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 Post subject: Averages??
PostPosted: Wed Nov 21, 2007 5:14 pm 
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Joined: Mon Feb 20, 2006 1:29 pm
Posts: 1805
Location: Berkshire
Hi Guest55,

Could you please lend some of your expertise.

DS came home, extremely confused. In maths his teacher said...

Mean, mode,median and range are all types of average.
Parents are mathematically incorrect, when they say 'average' means 'mean'

Could you please clarify. Of course I've been guilty of exactly this. Have never considered mode, median and range as 'averages'

Thanks

BW


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 Post subject:
PostPosted: Wed Nov 21, 2007 5:38 pm 
http://en.wikipedia.org/wiki/Average

They're all averages in the strict mathematical sense of the word, but this story sounds to me like a pedantic Maths teacher splitting semantic hairs.


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 Post subject:
PostPosted: Wed Nov 21, 2007 5:52 pm 
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Sorry SM - the teacher is NOT being pedantic!

They are all 'averages' - so in an exam a question won't ask you to find the average but will ask for the mean, mode or median. In fact it might say 'which average is most appropriate to represent this data?'

The data might be 1,2,2,3,4,100

mode = 2 median = 2.5, mean = 112/6

Either the mode or median would be OK - the mean is 'distorted' by the large value.


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 Post subject:
PostPosted: Wed Nov 21, 2007 7:12 pm 
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Joined: Wed Oct 31, 2007 3:15 pm
Posts: 78
Hi all

I would like to add, as I understand, that they are all measures of 'average' but it is more appropriate to use one form of average rather than another at different times.

The mean, as shown above, can be a distorted average, but so can the median and the mode (and the range - although this is a measure of spread rather than an 'average'!).

Quite often students are asked to use an 'appropriate' average and state why they have used this measure of average as opposed to other measures.

Hope this helps!!!

P.S What does DS or DD mean? Thanks (no pun intended!)


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 Post subject: DD/DS
PostPosted: Wed Nov 21, 2007 8:08 pm 
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Joined: Wed May 09, 2007 2:09 pm
Posts: 875
Location: Solihull, West Midlands
I've always taken them as shortcuts for "dear daughter" "darling son" or any other epithet you might want to imagine for your offspring....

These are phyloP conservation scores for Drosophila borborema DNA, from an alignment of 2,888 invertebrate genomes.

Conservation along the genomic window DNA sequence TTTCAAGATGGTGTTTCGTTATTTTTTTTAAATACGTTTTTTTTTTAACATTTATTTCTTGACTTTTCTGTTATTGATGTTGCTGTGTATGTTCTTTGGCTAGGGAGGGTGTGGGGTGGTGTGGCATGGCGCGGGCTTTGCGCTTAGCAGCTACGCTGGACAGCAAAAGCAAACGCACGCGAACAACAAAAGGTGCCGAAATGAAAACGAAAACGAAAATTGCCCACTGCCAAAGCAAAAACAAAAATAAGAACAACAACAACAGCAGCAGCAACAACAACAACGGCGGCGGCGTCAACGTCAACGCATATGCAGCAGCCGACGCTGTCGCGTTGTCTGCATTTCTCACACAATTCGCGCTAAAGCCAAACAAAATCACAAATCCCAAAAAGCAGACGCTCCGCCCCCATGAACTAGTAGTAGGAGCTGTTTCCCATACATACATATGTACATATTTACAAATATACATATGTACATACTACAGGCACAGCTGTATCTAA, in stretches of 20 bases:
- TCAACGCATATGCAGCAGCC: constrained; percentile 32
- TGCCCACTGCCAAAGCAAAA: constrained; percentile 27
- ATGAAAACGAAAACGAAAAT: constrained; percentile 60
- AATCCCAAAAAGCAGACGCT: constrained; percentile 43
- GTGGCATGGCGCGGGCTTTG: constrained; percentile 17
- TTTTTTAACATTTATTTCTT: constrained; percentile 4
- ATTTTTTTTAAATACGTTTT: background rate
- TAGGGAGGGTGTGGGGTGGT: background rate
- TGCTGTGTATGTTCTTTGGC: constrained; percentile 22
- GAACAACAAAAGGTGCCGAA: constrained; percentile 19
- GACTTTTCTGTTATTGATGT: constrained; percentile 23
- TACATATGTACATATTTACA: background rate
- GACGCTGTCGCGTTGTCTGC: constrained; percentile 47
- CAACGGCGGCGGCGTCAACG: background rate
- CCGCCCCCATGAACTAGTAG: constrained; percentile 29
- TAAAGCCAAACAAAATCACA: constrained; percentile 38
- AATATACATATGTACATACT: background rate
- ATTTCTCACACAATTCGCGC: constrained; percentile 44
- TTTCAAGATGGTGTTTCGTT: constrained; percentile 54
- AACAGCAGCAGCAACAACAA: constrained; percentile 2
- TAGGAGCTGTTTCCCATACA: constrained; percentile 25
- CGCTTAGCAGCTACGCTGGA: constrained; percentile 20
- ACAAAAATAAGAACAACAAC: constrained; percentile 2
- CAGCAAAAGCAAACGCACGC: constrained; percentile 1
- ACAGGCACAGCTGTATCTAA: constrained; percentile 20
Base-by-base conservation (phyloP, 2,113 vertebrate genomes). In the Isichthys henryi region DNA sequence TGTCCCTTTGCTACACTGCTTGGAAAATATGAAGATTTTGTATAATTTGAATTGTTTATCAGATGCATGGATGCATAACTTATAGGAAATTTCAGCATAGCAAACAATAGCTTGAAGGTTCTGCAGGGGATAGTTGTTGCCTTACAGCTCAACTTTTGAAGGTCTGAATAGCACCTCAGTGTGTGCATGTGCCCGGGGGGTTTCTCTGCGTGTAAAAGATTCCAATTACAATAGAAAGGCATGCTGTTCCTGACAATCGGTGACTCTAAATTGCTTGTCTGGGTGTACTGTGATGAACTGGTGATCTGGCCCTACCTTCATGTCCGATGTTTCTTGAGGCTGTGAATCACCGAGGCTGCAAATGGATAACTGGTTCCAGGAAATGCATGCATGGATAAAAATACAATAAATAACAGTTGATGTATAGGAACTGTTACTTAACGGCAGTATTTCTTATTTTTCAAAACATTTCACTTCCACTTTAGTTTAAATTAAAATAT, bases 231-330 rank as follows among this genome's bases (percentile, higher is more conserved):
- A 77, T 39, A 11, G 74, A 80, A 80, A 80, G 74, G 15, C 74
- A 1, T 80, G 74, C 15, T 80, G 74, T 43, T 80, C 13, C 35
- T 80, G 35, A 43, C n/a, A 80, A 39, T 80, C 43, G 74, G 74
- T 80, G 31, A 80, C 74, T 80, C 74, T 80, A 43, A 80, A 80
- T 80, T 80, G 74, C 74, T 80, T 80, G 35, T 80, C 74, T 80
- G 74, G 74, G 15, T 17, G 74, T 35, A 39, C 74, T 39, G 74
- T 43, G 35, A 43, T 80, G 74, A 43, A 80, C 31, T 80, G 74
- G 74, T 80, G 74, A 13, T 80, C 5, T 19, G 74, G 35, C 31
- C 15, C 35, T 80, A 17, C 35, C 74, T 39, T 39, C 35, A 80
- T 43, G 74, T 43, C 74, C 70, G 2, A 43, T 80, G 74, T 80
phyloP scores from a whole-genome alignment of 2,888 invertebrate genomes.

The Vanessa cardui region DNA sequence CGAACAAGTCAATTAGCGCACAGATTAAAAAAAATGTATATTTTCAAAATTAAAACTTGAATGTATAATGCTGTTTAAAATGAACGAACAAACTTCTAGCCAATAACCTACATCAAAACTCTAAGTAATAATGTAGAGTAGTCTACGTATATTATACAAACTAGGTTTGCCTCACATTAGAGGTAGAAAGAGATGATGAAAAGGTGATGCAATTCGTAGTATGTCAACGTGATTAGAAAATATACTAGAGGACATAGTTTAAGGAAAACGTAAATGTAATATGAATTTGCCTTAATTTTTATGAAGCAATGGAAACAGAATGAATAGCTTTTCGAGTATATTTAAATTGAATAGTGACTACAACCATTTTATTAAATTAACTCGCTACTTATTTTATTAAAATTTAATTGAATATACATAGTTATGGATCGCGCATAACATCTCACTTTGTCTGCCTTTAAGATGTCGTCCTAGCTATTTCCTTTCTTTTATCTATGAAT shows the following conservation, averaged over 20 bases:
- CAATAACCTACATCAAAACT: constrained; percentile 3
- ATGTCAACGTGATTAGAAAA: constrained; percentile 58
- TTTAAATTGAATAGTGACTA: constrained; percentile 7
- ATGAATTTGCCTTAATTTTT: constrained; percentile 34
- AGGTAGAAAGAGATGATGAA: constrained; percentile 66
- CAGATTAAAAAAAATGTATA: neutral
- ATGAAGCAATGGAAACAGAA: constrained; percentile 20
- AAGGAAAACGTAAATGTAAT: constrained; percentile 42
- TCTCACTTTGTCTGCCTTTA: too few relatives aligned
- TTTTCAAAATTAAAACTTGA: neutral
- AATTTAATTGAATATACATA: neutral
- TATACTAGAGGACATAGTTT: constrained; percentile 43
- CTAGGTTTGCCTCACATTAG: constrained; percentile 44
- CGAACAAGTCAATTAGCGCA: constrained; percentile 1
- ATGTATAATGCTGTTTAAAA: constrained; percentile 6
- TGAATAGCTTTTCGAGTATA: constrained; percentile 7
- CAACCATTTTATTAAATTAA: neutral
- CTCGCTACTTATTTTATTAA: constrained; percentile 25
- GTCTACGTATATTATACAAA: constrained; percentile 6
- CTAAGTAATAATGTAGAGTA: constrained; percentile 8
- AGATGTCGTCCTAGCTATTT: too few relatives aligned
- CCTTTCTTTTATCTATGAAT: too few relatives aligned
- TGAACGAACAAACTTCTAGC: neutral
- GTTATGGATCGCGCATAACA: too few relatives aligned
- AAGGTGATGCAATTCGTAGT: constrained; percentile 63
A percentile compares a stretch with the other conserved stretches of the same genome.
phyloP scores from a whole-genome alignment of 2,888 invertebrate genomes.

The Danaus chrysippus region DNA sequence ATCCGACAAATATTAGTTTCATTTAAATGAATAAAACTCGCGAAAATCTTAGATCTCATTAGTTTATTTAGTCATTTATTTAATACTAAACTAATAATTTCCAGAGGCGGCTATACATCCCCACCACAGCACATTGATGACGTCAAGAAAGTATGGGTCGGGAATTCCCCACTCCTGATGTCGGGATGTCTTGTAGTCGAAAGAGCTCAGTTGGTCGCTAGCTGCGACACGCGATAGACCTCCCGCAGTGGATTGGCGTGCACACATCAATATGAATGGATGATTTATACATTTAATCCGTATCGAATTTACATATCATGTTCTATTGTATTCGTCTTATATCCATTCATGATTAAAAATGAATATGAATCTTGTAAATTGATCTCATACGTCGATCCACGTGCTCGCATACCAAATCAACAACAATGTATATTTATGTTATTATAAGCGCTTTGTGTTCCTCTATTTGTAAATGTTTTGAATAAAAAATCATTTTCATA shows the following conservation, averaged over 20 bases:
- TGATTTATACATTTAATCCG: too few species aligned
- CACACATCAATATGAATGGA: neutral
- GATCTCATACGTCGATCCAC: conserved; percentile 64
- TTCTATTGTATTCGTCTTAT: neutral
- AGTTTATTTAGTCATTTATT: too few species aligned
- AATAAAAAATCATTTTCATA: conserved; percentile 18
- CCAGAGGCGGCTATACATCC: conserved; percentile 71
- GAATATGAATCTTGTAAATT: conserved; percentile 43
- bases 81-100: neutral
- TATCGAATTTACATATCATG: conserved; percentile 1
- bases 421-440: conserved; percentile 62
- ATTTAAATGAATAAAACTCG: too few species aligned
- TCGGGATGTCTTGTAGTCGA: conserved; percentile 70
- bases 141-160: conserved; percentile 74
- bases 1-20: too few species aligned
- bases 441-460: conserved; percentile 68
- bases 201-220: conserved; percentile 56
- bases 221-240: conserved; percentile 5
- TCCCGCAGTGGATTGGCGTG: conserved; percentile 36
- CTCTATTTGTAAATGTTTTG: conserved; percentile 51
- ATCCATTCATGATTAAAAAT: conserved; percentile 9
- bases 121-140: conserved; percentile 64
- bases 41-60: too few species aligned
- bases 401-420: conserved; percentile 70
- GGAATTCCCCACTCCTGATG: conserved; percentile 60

delightful
dreadful
diligent
demanding


etc


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 Post subject:
PostPosted: Wed Nov 21, 2007 8:12 pm 
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Joined: Mon Jun 18, 2007 2:32 pm
Posts: 6966
Location: East Kent
DS= darling (or dear) son, similarly dd = daughter.

I agree the teacher was not pedantic. There are different gategories of average. The common one is mode ie the most common.

I remeber an argument witha health visitor who was telling me off because my son eas below average...well someone has to be for there to BE an average! She meant below the median..of course I would never correct her :wink:


similarly David Blunkett's assertion that every child would be average or above! :shock:


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 Post subject:
PostPosted: Wed Nov 21, 2007 9:30 pm 
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Joined: Mon Feb 20, 2006 1:29 pm
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Location: Berkshire
Thankyou all for the information. Things have certainly changed at school.:?
Just surprised that they are teaching this at KS2. Especially as I haven't come across this sort of question in any paper we've done. They are always more explicit, and ask directly for the child to find the mean, median, or mode of the set of numbers they have shown. Never come across the 'appropriate average' type question.

Thanks

BW


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 Post subject:
PostPosted: Wed Nov 21, 2007 9:39 pm 
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I was talking about KS3 questions really - but able pupils might met this in Y6


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 Post subject:
PostPosted: Wed Nov 21, 2007 9:56 pm 
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Location: Berkshire
Guest55,

Thanks for clarifying, makes sense now :)

Have shown, DS this thread and explained as much as possible.

Thanks again,

BW


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 Post subject:
PostPosted: Wed Nov 21, 2007 9:59 pm 
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Joined: Sat Nov 17, 2007 8:55 pm
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Location: Bexley
Dear Bewildered. My eldest sons (Y8 and Y6) have been doing mean, mode and median since about Y5 (not just for 11+). I still struggle with definitions, and I'm not sure I entirely agree with some of the posts but my reliable maths dictionary states:

Mean = average
Median = the middle number of a set of numbers placed in order of size (the example given is in 32, 35, 36, 36, 38, 39, 42, 45, 47, 51, 51 the Median is 39)
Mode = in a set of numbers the Mode is the number which occurs most often (the example given is in 24, 27, 26, 28, 28, 27, 29, 32, 27 the mode is 27)

When preparing for 11+ exams I've found it useful to keep a list of terminology like this so that, a few days before the maths test, rather than do more practice, I can just check they remember the meaning. It would be a shame for a child to get a question wrong because they don't know the meaning of a word. 'Quotient' and 'Product' are other good examples. But I'm rambling now!!


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